Now that I've touched just the surface of the mindset that makes up Burning Man, let me talk about the day-to-day. Burning Man is whatever experience you want it to be. If you want to wake up early and expand your mind and body with hours of yoga and meditation each day, you'll have plenty of options. If you want to learn about new topics, watch TED talks, and participate in discussions on novel ideas like compersion (beautiful word I learned at Burning Man), you'll have no problem filling in your daily schedule. If you want to do lots of drugs and dance the night away to whatever kind of music you like most, that certainly won't be a problem. Even if you just want to have copious amounts of sex with strangers, Burning Man is likely the place for you. And if you are an art lover, you will inevitably leave having seen less than half the art that exists in BRC. Keep in mind that everyone that comes to Burning Man is expected to add to the overall experience and never simply take-away. When you have 70,000 people all providing, the opportunities to take advantage of are practically endless.

The Embrace

Perhaps giving you a taste of what my virgin-Burn-experience was like will help give life to these concepts. I had many extreme highs as well as many extreme lows. I didn't get enough sleep all week, I had the worst experience of my entire life, I swallowed unfathomable amounts of dust, I got into an emotionally devastating fight with my girlfriend, our RV caught on fire, its toilet and sink were clogged and unusable the entire week, I failed at bringing a loved one back from a bad trip, and despite all that, I never want to miss a Burn while I'm still healthy enough and financially stable enough to go. It was the most amazing week of my entire life.

Some other things that happened: I had the best experience of my entire life (within two hours of the worst). I woke up in a place so fantastical that I went back to sleep waiting to really wake up, finally to realize that it was actually real life only after that fourth time I woke up. I met an internal-wish-granting-wizard that created tears of joy in my friends eyes after saving them from their personal burdens. I ate grilled meats that tasted like manna from the gods because my body had adapted to the environment I was in. I saw many amazing DJs, pieces of art, sunrises, sunsets, and unique rituals. I listened to talks about psychedelics and open relationships. I participated in an event on sensual eating, but left early in a lust-filled spontaneous trip to the Orgy Dome with my partner. I watched gladiatorial battles at the fire-filled Thunder Dome as spectators climbed to the top of the elaborate jungle gym, shouting and cheering for the warriors below. I visited an architecturally gorgeous temple dedicated to recently lost loved ones and then joined 50,000 others in a solemn dead silence as we watched for an hour as it burned to the ground. I ventured miles into the desert to the furthest lights I could see to find mobile dance stages and cream cheese hot dogs. I made many new friends and had wonderfully deep conversations with people whose names I never learned. I saw more penises than in the rest of my life combined. I saw sides of friends that I have never seen before that warmed my heart. I learned a lot about myself and grew as a person. I drank a vodka-cranberry at the cost of having my bare ass stamped/branded. I experienced the single greatest moment of joy in my entire life, and there's so much more that I can't even share for a variety of different reasons. Seriously, if the above is what I'm sharing, just imagine what it is that I can't share!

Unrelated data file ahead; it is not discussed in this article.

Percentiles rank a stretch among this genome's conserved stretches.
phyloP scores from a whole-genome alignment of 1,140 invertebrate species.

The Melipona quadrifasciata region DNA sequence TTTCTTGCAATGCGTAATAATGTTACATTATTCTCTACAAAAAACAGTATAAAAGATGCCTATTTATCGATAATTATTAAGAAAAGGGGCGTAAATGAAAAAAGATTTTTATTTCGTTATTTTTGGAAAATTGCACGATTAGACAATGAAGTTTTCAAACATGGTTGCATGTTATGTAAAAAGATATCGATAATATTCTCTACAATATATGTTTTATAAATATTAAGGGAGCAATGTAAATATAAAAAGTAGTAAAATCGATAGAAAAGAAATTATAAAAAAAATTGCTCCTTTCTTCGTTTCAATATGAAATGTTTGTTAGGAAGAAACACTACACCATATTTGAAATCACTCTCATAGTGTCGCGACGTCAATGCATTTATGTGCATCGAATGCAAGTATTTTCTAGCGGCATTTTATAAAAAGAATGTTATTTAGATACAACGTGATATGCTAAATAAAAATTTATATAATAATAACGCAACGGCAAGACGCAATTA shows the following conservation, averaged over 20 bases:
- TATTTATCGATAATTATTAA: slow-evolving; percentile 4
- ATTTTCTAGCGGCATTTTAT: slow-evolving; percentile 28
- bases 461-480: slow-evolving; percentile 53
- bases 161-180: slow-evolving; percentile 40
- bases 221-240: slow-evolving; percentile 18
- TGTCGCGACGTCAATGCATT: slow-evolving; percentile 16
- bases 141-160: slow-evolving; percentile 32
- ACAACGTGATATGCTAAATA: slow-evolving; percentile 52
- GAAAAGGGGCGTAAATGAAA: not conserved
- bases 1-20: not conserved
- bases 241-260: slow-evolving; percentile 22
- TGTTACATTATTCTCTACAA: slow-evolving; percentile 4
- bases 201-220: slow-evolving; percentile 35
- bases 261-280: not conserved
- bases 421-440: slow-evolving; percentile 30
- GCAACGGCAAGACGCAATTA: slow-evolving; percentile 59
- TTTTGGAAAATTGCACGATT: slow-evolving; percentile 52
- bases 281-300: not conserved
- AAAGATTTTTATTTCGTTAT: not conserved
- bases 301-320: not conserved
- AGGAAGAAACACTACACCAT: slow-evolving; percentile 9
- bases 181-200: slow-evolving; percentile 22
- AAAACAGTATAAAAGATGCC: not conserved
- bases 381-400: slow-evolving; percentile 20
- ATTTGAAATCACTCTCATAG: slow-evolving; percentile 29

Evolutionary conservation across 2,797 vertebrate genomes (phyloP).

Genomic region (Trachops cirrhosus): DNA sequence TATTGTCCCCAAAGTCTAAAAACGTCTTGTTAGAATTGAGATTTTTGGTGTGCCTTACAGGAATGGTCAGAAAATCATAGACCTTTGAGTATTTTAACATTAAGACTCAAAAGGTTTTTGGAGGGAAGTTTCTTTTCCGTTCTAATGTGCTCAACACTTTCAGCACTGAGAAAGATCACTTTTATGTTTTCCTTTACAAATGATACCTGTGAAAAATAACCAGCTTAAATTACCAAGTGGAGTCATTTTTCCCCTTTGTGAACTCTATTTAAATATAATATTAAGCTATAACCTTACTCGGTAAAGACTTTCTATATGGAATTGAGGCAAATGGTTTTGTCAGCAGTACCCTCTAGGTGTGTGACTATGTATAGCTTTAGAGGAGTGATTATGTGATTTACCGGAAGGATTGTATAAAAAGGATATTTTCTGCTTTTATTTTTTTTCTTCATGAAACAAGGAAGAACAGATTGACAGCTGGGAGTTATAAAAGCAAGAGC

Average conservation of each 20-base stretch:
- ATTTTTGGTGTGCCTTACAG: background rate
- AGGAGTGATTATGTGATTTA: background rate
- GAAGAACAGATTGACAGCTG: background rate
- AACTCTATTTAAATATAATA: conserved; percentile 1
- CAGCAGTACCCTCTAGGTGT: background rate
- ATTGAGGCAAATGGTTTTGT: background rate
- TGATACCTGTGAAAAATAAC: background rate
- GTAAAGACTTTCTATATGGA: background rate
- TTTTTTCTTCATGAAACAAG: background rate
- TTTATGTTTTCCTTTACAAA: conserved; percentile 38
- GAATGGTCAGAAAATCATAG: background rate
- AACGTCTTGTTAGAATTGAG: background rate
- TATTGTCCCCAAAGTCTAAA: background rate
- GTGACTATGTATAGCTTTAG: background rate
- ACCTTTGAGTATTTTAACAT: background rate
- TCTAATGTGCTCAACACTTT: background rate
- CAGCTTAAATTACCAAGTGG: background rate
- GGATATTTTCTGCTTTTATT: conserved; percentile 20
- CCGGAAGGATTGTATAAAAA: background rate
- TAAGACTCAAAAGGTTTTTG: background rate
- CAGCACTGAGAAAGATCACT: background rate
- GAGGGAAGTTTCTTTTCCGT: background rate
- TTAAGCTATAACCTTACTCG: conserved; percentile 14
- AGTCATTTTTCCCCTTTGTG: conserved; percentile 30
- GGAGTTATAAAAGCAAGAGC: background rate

The Thunder Dome!

I'm not particularly inarticulate. I can explain most things accurately and sufficiently. However, you just have to believe me when I reiterate that no words I can write will do justice to just how fantastic it is out there. I've been many places around the world in my life, but no place holds even a candle to the amount of amazement contained in Burning Man. When 70,000 people actively and aggressively gift and participate to produce a creative, loving, vast playground, epically beautifully things can happen.

The Playa at Night

If you need ten hours of sleep each night, your macro vegan breakfast, thirty minute hot showers, weekly manicures and facials, and the ability to check your iPhone every five minutes, then Burning Man might not be for you. If you are willing to work hard, give to the community, and make large sacrifices in order to experience the most wonderful gathering on the entire planet, then make sure you don't miss the next Burn.